1 comment:

Minnesota Central said...

Great post.
I wouldn’t be so confident in the polls at this stage. My wife was called by the KSTP-Survey USA and responded to the Presidential poll. The survey’s questions were too simple to really gauge any real insight other than just a “finger-in-the-wind” result. Although I think that Minnesota’s is Obama’s to lose, he won’t win it by double digits.
Coleman on the other hand must be encouraged. He has become the Trojan Horse. We thought we knew Coleman as a RoveRobot saluting Bush at every instance. But since the 2006 elections, he has learned that the 60-vote cloture rule allows him to portray himself as supporting moderate positions, meanwhile knowing that there are enough Republicans to prevent any votes to really mean anything. Coleman has failed on the job – the Farm bill was long overdue and full of pork (he even voted against Klobuchar’s amendment trying to get the limits down to closer to Bush’s number.) His performance on the Foreign Relations Committee has been to embrace sanctions instead of diplomacy … he should have listened to his fellow Republican committee members Lugar, Hagel and Voinovich.
That said, his lead is largely due to Franken being such a flawed candidate. Using a show biz analogy, Franken worked well as the sidekick/second banana, but is failing when given the lead role. The DFL fell in to the trap that Franken could get fundraising dollars necessary to fight Coleman and appreciated Franken’s campaigning for Minnesota DFL candidates. Klobuchar proved that someone with government experience can compete from within the state. In fact, it was to her benefit that she was stationed in Minnesota while Kennedy had to be in Washington. The DFL should have pressed Betty McCollum to run against Coleman. She’s opposite on Coleman on many issues, would have played nicely with the woman’s vote, and is a proven campaigner.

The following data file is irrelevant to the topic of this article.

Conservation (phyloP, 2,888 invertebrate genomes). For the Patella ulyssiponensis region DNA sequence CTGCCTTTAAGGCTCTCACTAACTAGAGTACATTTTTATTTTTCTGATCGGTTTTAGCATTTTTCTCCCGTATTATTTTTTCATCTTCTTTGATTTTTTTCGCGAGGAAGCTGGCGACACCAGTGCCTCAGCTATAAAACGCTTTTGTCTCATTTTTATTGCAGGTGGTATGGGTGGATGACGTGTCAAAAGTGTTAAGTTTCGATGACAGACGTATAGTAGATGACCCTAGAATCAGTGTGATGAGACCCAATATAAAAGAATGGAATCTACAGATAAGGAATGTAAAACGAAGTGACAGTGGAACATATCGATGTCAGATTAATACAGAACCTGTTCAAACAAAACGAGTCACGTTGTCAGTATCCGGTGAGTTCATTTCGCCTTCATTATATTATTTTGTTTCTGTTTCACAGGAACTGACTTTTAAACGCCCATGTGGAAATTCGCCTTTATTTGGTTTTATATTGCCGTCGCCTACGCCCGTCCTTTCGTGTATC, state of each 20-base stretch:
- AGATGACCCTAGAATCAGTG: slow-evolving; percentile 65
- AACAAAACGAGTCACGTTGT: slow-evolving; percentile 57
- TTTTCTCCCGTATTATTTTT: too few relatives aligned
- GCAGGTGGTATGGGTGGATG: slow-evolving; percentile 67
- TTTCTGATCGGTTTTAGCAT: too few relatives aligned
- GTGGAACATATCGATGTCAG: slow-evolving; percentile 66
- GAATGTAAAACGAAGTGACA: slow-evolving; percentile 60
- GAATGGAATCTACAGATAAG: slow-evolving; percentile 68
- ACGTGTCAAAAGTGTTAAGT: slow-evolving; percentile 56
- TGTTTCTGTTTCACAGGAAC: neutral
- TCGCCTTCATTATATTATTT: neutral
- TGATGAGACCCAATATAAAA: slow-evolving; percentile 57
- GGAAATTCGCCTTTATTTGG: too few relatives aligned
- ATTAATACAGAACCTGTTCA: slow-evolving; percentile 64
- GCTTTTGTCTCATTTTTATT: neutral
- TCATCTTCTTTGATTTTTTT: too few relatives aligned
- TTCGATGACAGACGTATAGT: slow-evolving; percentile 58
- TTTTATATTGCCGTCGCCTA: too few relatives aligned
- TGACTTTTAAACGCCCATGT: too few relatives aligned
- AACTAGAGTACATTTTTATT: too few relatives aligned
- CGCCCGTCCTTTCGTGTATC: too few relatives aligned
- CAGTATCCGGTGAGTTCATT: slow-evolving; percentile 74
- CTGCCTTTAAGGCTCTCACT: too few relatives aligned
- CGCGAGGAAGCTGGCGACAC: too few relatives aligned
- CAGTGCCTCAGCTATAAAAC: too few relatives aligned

My recommendation to Franken would be to get Hillary Clinton here. If he has insulted woman, that would help. Second, he’s too quick with the joke … he needs to show his serious side. His best argument is that Coleman has failed in his assignment on Oversight Investigations. I would recommend getting tapes of some of his old Air America broadcasts and put them on CDs and distribute through the DFL county fair booths --- tell people that if you want to know how Franken would act in the Senate, listen to his speeches on the radio.
I am an independent and if the election were to be held today, I would hold my nose and vote for Franken …. Coleman would be just part of the Republican roadblocks to moving forward on issues that I care about --- the national debt, tax fairness, health care reform, and foreign affairs. Plus, don’t you think that if Coleman is re-elected that he would immediately start campaigning for the 2012 Presidential election …. After all, he would be a re-elected Red State Republican from a Blue State that does not stand for election again until 2014 … if so, Minnesota would experience what other states experience when their Senators get the Presidential bug, … inattentive to state’s interests and votes that try to project a more conservative trend to match the GOP base.